Let’s be clear, the question is not “should healthcare be free for everyone?”  Healthcare cost money and those who provide it must be paid.  How to pay for basic healthcare, is a fair question.  But let’s put that question aside until later and consider just the availability of basic healthcare now and under the Affordable Care Act.

The Affordable Care Act is a legislative attempt to provide basic healthcare coverage to all Americans.  The Act falls short of that goal but does extend the coverage compared to what preceded it.  So why the fuss?

News reports have focused upon the malfunction of the healthcare sign up website.  Reporters are breathless about the situation where some individual insurers who purchased policies since the ACA became law, will have to purchase new (and more expensive) policies because the ones they had purchased are deemed inadequate.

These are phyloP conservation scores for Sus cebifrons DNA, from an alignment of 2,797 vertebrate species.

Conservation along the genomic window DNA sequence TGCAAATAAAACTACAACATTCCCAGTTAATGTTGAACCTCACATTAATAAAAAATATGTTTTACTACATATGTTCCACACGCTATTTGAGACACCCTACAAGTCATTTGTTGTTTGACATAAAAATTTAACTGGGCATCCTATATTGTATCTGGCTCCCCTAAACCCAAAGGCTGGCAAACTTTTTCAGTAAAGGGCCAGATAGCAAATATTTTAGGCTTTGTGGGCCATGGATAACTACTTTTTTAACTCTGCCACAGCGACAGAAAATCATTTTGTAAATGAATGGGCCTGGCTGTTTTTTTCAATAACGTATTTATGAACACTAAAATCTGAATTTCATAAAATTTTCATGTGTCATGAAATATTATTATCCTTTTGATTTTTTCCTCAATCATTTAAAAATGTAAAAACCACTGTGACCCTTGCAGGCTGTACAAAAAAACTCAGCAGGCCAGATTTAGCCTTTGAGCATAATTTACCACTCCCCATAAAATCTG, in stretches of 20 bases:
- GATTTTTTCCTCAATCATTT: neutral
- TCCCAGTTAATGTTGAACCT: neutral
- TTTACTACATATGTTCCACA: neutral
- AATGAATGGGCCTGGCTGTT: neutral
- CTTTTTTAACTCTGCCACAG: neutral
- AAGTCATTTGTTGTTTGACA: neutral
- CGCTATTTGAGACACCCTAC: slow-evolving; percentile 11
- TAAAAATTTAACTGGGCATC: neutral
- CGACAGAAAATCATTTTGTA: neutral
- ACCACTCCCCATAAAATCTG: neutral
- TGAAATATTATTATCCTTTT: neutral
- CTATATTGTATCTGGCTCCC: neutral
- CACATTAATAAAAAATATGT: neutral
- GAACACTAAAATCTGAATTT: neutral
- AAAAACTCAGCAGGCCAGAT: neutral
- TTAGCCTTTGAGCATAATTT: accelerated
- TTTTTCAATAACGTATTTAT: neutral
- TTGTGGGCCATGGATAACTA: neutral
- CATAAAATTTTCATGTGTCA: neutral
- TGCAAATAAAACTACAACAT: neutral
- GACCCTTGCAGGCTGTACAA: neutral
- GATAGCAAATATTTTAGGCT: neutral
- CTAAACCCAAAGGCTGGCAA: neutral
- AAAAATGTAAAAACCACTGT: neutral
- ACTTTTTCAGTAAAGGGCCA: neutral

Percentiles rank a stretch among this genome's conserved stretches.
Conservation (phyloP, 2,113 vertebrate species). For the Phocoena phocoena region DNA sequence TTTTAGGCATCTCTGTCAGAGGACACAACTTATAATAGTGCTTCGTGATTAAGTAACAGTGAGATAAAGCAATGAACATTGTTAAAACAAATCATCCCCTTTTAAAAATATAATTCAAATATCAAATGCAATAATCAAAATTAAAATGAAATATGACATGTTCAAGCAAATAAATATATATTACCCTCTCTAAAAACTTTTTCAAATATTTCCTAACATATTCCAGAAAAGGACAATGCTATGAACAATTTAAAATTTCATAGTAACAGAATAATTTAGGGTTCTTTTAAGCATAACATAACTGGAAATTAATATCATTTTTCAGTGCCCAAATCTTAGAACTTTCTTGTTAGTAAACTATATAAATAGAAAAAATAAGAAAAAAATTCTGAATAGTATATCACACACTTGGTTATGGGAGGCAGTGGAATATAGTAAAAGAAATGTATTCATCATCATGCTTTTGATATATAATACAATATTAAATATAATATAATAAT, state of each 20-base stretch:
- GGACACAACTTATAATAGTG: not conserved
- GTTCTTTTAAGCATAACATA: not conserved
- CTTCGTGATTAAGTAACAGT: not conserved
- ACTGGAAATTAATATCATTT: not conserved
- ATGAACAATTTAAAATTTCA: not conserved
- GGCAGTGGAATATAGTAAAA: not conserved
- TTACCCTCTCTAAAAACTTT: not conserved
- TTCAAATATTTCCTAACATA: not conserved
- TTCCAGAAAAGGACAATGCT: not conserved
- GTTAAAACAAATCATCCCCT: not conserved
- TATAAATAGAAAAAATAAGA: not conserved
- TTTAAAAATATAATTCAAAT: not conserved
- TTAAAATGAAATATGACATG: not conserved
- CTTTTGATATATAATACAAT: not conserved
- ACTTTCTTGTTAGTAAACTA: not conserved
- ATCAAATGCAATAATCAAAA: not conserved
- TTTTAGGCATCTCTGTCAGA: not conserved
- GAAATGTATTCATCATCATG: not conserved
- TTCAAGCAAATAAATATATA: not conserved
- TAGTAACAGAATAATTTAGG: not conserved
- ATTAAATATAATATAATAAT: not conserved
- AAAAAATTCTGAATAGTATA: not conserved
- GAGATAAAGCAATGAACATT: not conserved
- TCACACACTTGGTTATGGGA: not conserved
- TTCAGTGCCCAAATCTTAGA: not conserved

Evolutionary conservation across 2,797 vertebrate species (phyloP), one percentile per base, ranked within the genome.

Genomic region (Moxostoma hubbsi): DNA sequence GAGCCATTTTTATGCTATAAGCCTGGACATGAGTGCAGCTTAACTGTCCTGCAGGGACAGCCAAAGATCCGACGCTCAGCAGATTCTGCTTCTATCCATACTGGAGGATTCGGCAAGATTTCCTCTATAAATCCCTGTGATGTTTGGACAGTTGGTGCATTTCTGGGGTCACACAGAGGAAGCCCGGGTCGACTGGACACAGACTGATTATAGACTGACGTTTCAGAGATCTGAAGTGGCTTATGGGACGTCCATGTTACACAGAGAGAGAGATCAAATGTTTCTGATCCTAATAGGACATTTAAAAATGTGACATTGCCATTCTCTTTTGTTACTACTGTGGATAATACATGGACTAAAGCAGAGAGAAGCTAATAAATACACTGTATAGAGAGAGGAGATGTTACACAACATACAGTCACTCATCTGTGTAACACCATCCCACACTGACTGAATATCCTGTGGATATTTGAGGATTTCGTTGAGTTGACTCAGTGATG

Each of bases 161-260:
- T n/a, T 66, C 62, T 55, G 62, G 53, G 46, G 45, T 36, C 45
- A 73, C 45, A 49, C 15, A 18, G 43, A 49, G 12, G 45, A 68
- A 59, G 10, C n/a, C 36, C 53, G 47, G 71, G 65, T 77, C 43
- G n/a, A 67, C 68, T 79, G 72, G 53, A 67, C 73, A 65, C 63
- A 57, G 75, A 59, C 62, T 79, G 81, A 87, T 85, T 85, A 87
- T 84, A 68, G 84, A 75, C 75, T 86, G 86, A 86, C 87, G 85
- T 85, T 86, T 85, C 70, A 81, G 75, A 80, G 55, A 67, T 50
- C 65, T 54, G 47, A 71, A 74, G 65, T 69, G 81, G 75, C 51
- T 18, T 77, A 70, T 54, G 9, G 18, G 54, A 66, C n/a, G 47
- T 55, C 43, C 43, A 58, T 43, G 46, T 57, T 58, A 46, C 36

ACA opponents disingenuously are raking Obama Administration officials over the coals because the sign up rate is slow.  These opponents want to use Congressional Committees to investigate these matters.  They huff and they puff and assure the American public they only want the best healthcare for Americans.

Opponents have long put forward the view that basic healthcare coverage was a matter of individual choice.  Americans should be free to pick their coverage, including no coverage, these opponents say.  It’s the American way.

Individual choice allows younger and healthier individuals to say “no thanks” to insurance coverage.  This results in the rest of the insured pool to have higher healthcare costs higher insurance rates.